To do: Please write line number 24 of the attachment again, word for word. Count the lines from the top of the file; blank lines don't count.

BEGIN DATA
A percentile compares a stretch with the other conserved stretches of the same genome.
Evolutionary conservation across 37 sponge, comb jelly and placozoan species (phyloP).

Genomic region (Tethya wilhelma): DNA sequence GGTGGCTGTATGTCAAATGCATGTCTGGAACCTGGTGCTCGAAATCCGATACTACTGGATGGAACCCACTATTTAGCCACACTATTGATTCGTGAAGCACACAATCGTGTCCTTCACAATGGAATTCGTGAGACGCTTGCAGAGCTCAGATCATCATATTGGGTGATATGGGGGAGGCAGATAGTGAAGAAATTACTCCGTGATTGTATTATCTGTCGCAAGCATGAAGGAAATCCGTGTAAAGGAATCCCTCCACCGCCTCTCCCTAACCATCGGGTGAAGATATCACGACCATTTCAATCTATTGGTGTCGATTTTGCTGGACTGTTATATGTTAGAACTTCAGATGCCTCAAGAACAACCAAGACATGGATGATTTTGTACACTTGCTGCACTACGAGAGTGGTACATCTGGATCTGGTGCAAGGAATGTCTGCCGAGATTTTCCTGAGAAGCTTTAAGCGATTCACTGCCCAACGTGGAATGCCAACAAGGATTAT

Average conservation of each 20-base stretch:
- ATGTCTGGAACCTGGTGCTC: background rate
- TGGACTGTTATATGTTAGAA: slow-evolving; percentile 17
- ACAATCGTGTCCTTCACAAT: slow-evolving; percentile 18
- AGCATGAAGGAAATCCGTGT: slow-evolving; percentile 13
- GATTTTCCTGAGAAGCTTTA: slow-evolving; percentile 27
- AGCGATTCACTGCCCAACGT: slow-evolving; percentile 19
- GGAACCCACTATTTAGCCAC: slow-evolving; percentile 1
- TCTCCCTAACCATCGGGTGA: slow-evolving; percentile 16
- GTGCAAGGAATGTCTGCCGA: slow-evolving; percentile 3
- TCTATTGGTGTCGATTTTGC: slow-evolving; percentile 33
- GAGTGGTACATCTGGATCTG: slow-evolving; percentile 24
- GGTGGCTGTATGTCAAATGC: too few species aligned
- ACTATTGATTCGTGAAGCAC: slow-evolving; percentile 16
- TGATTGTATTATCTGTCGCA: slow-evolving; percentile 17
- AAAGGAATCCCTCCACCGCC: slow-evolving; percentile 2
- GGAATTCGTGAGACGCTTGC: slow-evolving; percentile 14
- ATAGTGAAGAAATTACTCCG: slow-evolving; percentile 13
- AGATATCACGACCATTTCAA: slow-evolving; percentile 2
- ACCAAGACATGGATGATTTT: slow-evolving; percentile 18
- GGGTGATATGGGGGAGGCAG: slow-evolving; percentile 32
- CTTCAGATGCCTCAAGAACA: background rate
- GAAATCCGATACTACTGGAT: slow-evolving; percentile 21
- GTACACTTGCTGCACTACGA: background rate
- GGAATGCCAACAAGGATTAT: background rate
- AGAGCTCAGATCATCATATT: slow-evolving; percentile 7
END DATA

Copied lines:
- GGGTGATATGGGGGAGGCAG: slow-evolving; percentile 32